"But if you think you will start a project of this magnitude and it will be easy? No. I think it's not easy to start in the desert in the beginning of August. It's a rough start if we consider all the surrounding conditions. Just being able to move the locomotives from the court to the sites was a big celebration. That in itself might be a small operation in other countries but here it was very difficult because it was our first time."
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The first part of stage one involved the now completed construction of a freight rail line to transport sulphur between Habshan and Ruwais for Adnoc. Dynamic testing of the rolling stock is now taking place.
The second part comprises the extension of the line to Shah, bringing the total length to 264km. Earthworks are being finished and then it's a matter of building the main structures before the track can be laid.
"Shah is in the middle of the desert," says Al Mansoori. "It's going to be a challenge with the sand dunes but so far we have handled them very well. We have tested the behaviour of sand through three different sets of mock-ups that we have used in The Western Region."
He adds that the data gathered during the project on sand mitigation will be useful to the entire GGC rail industry.
"We're collecting and analysing all of the data and applying it to our sand mitigation strategy. We also want to be part of studies that would like to distribute to the industry about dealing with the behaviour of sand and sandy areas like The Western Region.
Hopefully, it will help and enhance the performance of other companies working in such conditions."
He's keen to stress that stage three is "not on the backburner" and very much on track for a 2018 finish. The 279km line will connect Dubai to the Northern Emirates of Fujairah and Ras Al Khaimah.
"Our team is working on it; securing clients and going into MoUs (Memorandum of Associations). We're making sure we have workshops and visiting different Emirates," says Al Mansoori. "Stage three is absolutely critical to us and we know that so much of the demand will be coming from there in terms of the bulk."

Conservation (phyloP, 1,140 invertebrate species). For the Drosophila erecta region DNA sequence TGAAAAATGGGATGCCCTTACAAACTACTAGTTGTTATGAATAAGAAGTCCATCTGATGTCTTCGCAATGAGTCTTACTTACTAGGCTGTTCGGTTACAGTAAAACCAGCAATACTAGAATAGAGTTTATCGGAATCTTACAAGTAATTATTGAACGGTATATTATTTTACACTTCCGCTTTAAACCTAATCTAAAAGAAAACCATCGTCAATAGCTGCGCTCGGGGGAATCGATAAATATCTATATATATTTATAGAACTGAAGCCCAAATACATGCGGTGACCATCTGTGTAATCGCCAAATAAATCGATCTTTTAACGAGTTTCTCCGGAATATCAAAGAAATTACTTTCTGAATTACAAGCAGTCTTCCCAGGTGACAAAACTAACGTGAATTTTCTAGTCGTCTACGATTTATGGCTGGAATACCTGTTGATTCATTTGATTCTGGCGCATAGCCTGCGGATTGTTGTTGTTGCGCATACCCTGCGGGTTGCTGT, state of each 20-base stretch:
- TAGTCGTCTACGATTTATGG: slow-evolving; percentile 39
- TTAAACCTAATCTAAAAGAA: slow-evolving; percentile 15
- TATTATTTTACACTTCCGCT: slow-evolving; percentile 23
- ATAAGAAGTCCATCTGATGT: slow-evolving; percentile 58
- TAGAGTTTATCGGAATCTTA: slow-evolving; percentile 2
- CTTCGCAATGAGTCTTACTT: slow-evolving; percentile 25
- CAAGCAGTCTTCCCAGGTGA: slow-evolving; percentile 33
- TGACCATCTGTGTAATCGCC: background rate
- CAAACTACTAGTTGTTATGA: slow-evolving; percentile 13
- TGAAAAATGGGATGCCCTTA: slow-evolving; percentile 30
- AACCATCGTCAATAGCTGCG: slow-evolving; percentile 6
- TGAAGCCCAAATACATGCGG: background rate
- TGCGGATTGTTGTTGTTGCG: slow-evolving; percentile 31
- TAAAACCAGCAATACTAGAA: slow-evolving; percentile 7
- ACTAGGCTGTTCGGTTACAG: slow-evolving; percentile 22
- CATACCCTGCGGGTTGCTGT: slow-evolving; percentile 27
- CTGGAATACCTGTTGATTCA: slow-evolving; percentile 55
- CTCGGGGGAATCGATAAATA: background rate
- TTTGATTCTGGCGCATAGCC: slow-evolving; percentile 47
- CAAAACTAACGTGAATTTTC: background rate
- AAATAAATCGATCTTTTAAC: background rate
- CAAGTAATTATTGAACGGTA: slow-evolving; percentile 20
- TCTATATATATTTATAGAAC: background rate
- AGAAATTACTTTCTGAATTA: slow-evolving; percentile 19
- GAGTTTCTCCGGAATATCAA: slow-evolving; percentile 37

You wonder if Al Mansoori feels the pressure of being the person entrusted with driving the delivery of such a ground-breaking project for the UAE? Indeed he does.
"The pressure is always there," says the father-of-six.
"The pressure was huge from day one because I was involved in the feasibility study at that time. My role is to create an institution that has a system that can deliver. Once we have a system in place then the pressure is much easier. We know exactly what we are dealing with; we know all the constraints that we have. And we have a very robust strategic plan for 2014, '15 and '16, so we know exactly where we are going."
And given how heavily invested he is in this rail project, is rail his favourite mode of transport? "When we have the service that we think should be available for the people residing in the UAE, it will be my first choice," he says with a smile.
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Main project team
Client - Etihad Rail
Etihad Rail Deutsche Bahn JV - operator
Stage 1 contracts
Contract 1: Project management consultants – Parsons/Aecom JV
Contract 2: Principal D&B contractor – Saipem Dodsal Technimont
Major tier 1 subcontractors
Track laying - Salcef
Systems - Ansaldo STS
Civils - Al Jabber
Civils- United Gulf
Civils- Western Bainoona Group
Contract 3: Locomotives – Electromotive Diesel
Contract 4: Sulphur wagons - CSR of China
Contract 5: Preliminary engineering design - Atkins
Contract 6: Environmental impact analysis - Hyder
- 82 million m³ completed to date.
- Fibre Optic Cable:
• 334km installed to date
- Signaling Cable:
• 335Km installed to date
- GSM-R Communications Towers:
• 23 towers
- Way side equipment shelters:
• 20 wayside equipment shelters installed
- Track laid to date 280km
- Ballast material: 837,540 m³ delivered to date.
- 690,000 sleepers manufactured on site
Major structures (bridges):
- 17 bridges constructed
Minor structures (culverts underpasses etc)
- 224 structures constructed
- 214 Utility protection structures constructed
- 7 electromotive Diesel Class SD070 Diesel locomotives manufactured in the USA and delivered
- 240 sulphur wagons manufactured in China and delivered